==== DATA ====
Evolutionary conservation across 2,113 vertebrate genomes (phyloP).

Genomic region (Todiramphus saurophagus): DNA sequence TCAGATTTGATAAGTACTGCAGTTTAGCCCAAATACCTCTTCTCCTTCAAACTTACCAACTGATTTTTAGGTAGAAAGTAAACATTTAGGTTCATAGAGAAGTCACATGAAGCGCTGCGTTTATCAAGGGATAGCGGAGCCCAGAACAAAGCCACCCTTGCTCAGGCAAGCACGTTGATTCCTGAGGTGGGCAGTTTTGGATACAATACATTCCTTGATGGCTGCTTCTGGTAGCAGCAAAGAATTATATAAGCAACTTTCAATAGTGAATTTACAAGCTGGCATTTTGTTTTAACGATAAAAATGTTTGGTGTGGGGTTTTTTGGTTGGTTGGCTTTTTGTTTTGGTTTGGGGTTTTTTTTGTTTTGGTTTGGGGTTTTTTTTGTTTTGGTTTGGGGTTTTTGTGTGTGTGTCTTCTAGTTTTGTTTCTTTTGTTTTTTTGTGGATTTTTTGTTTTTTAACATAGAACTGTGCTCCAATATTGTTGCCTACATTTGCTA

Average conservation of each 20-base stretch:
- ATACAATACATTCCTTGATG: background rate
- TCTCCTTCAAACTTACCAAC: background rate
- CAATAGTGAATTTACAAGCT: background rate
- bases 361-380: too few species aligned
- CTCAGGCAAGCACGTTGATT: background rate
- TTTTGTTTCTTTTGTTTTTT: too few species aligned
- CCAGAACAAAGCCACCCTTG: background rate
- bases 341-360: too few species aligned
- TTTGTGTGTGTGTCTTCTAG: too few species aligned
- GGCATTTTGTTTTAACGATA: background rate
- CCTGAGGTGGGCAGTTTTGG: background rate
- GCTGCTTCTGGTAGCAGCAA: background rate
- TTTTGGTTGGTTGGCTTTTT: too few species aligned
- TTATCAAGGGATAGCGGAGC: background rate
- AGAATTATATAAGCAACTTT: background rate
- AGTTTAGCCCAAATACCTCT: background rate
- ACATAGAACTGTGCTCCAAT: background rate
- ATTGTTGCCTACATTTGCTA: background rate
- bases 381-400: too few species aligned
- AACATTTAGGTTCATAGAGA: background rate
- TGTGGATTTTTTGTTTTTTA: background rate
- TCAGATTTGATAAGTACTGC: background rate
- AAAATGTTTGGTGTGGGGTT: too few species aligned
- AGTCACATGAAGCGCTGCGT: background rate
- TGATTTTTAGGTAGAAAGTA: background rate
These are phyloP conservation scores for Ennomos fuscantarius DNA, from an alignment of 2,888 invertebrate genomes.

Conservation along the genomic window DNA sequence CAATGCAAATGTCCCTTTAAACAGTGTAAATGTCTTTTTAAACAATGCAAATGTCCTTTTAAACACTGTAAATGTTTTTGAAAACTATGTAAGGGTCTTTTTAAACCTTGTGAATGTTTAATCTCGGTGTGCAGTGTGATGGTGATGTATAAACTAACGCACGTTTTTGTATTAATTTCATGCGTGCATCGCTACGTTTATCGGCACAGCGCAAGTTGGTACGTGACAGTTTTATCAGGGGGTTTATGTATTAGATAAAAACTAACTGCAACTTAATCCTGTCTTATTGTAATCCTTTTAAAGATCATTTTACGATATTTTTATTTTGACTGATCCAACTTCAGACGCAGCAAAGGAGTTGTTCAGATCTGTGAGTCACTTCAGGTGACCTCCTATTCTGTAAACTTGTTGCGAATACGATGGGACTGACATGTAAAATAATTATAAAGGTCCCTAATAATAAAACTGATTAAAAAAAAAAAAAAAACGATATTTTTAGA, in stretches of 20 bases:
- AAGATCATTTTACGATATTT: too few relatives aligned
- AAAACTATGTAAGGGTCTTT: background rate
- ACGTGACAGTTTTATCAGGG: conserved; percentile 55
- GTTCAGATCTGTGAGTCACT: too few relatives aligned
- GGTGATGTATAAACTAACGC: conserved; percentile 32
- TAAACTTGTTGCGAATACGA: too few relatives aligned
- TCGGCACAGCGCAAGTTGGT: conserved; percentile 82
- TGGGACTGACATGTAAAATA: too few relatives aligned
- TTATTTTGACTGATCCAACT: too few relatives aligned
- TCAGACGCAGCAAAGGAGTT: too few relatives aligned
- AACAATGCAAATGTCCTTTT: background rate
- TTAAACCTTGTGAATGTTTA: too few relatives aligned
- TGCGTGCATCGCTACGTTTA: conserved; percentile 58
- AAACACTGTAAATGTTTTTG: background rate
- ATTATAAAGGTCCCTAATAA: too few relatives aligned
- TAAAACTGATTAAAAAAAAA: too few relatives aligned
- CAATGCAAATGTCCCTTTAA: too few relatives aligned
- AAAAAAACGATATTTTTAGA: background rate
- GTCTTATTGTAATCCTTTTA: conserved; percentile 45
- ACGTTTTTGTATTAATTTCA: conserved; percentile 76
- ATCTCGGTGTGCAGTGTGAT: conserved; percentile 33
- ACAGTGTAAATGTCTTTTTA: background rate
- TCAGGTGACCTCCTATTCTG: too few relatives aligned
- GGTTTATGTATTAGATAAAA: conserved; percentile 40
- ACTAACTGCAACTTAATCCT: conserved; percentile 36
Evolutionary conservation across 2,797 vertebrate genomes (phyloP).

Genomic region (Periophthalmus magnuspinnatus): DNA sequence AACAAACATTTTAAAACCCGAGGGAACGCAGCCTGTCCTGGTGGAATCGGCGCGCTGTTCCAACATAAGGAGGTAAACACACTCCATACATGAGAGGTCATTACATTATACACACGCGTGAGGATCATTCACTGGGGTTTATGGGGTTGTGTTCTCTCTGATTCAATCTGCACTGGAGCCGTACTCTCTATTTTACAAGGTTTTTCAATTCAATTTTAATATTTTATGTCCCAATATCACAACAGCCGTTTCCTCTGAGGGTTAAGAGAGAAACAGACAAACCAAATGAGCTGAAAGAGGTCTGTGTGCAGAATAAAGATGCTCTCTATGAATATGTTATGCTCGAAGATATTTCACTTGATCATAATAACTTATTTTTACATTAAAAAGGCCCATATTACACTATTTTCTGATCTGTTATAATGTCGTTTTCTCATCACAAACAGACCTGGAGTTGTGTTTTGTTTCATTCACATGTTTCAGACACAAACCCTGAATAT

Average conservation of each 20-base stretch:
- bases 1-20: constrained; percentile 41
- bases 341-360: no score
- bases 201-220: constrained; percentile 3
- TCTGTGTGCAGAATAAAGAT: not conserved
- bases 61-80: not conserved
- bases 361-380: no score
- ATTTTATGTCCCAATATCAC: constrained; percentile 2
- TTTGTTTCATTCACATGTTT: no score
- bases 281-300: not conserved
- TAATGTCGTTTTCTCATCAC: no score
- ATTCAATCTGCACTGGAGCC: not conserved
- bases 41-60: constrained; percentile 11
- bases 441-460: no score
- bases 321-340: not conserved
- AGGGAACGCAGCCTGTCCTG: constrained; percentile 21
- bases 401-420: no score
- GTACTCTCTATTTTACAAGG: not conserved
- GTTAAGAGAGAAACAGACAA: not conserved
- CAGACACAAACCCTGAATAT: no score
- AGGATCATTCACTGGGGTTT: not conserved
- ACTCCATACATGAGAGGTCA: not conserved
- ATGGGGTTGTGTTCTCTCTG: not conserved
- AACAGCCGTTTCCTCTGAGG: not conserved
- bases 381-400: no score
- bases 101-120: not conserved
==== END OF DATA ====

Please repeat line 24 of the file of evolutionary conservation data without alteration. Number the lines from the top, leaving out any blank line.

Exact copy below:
- TGTGGATTTTTTGTTTTTTA: background rate